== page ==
20/03/2014 13:19 GMT | Updated 20/05/2014 06:59 BST

Why Unpaid Internships Represent a System for the Few Not the Many

As final year students across the country begin to accept that the days of Countdown and that all-important 10% discount are about to come to a shuddering halt, the next logical step is to plan for the future. So when you've realised doing a Masters is both expensive and way less fun than your undergraduate degree and getting a 'proper' job is easier said than done, there's a chance that an internship is the answer to your all your problems.

Here in Brussels it is a veritable playground for fresh, young graduates who are looking to work their way up the EU ladders of power. An internship offers someone first-hand experience within an organisation and the opportunity to learn new skills. Trouble is though, for the vast majority of these internships, it's going to cost you and cost you a lot.

I have been extremely fortunate that both my internships have been paid, but this is far from the norm. No workers should have to settle for a race to the bottom, whether it's in terms of rights, pay or working conditions. But this is exactly what is happening when our generation cries discrimination over six-month internships that pay nothing; we are expected to take this because in the long-run it will pay for itself. "But you're not actually working" shout opponents, apparently us interns are a bunch of tea-making, photo-copying office lackeys. However the tragic death of 21-year-old Moritz Erhardt who died of epilepsy after working non-stop for 72 hours, highlights these stereotypes are far from reality for many interns.

Last week the EU stepped into the debate over internships with the creation of a standard framework designed to be a used across Europe. It makes it clear that there is a real problem of badly managed intern programmes and recommends the mandatory introduction of a contract listing responsibilities between both the intern and the employer. The framework even goes far enough to suggest that interns should have the same rights as workers in terms of working conditions and holiday allowance. However where this proposal falls short is the failure to include any reference to providing remuneration for interns.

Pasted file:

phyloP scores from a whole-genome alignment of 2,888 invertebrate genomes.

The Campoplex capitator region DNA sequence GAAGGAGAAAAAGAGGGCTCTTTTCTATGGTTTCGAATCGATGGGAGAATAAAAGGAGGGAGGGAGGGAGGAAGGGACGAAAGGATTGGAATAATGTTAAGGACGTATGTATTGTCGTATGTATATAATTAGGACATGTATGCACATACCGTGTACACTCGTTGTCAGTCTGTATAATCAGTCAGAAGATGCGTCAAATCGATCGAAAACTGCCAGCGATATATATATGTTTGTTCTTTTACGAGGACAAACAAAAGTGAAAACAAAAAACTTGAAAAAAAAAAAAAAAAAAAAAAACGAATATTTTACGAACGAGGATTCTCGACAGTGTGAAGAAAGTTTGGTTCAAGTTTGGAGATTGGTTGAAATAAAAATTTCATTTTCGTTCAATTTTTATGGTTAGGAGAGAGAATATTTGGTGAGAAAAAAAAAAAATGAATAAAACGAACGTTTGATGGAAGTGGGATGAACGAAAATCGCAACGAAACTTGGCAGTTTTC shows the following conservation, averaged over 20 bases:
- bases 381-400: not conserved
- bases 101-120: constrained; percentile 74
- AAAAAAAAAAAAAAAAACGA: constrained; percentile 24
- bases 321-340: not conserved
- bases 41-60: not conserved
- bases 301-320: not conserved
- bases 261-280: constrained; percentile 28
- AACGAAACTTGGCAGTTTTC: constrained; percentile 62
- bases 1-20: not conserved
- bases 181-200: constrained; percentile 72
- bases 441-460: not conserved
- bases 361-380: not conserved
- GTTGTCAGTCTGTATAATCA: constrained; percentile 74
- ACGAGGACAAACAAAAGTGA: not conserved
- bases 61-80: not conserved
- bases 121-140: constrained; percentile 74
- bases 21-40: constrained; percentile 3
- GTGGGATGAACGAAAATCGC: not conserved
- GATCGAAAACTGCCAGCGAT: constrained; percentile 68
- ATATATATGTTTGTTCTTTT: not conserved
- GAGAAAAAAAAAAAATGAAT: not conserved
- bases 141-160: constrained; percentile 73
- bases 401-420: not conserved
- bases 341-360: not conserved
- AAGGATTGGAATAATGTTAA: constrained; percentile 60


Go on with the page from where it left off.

The European Youth Forum who have been calling for the establishment of such a framework, but one with guarantee of financial compensation reacted by stating: "The Recommendation fails to address this, perpetuating the fact that internships are not accessible to all young people and thus have become a clear form of social discrimination". This was sent out as a joint letter and was co-signed by various organisations, including Microsoft Europe.

What the Youth Forum highlights goes right to the crux of the argument over internships, whether they are truly accessible for everyone and in short the answer is no. During a debate I attended, chaired by Rebecca Taylor MEP, one intern boldly declared that he "didn't deserve to be paid" - arguments of modesty aside, upon being pressed by the chair how he paid for things, he replied, "my parents". This highlights the absolute dire state of social mobility for many young people who are simply shut off from these opportunities.

The European Parliament's special group on youth affairs is currently lobbying for all internships within the house to be paid at least £800 per month. A survey carried out by the Youth Intergroup in September 2013 found that more than one third of internships undertaken in an MEP's office are unpaid. This leaves serious questions around some politicians understanding of reality when they expect a young person to live in a large European city for up to six months, with no income.

Last year in an article in the Spectator, Brendan O'Neill commented on the issue of unpaid internships stating, "The intern uprising is motored more by a nauseating sense of entitlement and capacity for self-pity than by any of the workplace-improving ideals of yesteryear". Our generation is told to work hard at school to go to university, we are then told to work hard at university to get a good job, then when expect something as basic as to be paid for our labour it is branded as "self-pity".

Being accepted into an internship should be based on merit and not how much money you have in your wallet, but sadly this remains the case and will do unless we fix this rotten system. But if you believe that I have a "nauseating sense of entitlement" for expecting to be paid for working full time for six months, then I better pass you a bucket.